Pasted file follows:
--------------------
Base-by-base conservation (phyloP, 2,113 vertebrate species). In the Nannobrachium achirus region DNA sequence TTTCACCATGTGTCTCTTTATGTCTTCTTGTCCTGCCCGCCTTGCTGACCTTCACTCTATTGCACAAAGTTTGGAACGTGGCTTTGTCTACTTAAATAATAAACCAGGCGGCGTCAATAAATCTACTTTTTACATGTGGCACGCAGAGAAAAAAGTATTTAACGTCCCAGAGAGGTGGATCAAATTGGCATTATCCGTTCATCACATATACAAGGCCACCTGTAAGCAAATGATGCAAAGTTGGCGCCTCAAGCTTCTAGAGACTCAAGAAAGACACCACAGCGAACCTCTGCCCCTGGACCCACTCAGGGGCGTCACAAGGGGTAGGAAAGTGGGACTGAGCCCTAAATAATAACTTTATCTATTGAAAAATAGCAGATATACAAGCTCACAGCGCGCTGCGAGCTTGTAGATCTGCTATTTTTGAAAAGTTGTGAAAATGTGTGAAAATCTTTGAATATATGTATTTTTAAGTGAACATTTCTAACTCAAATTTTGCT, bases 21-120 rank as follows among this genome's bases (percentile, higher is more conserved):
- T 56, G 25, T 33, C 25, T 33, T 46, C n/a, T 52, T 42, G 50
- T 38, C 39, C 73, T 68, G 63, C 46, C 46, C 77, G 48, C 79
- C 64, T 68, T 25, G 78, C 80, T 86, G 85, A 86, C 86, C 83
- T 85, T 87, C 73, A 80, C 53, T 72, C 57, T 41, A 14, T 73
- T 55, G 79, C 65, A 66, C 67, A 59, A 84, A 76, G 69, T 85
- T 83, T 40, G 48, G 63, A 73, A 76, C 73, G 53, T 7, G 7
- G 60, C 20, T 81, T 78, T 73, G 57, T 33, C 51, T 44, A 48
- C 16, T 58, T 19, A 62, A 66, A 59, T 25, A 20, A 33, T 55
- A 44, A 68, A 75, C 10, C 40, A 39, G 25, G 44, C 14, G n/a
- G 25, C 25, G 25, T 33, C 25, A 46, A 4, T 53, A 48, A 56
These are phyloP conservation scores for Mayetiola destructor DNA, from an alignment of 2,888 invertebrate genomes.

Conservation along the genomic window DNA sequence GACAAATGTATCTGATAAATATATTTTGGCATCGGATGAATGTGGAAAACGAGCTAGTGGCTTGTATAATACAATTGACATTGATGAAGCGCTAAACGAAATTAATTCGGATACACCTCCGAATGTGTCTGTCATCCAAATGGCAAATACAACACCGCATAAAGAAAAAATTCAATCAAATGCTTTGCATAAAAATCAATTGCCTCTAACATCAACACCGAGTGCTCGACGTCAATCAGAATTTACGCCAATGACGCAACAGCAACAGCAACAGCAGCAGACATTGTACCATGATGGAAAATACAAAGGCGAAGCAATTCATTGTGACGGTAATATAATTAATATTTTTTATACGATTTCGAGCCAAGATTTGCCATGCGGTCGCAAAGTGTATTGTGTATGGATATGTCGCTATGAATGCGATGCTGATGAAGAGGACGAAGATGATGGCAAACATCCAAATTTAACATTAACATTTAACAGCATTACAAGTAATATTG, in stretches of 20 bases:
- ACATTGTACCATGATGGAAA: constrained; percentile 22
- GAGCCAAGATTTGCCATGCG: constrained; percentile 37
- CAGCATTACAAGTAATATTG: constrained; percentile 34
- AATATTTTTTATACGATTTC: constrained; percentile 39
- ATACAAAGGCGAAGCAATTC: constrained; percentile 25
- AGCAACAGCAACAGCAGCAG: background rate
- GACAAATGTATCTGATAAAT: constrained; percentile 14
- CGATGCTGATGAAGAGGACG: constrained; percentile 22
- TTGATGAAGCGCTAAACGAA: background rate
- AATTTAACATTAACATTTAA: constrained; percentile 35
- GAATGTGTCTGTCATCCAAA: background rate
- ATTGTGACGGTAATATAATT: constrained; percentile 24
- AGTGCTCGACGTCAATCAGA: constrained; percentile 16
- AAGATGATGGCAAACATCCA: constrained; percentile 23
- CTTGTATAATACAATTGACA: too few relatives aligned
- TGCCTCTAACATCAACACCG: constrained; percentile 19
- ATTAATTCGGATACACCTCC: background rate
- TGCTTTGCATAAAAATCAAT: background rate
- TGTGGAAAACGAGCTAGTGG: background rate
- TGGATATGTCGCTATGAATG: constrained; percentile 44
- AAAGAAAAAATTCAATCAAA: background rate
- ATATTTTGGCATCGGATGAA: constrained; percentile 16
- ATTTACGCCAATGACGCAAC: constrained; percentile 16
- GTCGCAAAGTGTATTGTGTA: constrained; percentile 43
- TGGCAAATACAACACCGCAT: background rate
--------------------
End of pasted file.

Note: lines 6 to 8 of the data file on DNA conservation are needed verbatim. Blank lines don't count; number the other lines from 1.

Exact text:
- T 55, G 79, C 65, A 66, C 67, A 59, A 84, A 76, G 69, T 85
- T 83, T 40, G 48, G 63, A 73, A 76, C 73, G 53, T 7, G 7
- G 60, C 20, T 81, T 78, T 73, G 57, T 33, C 51, T 44, A 48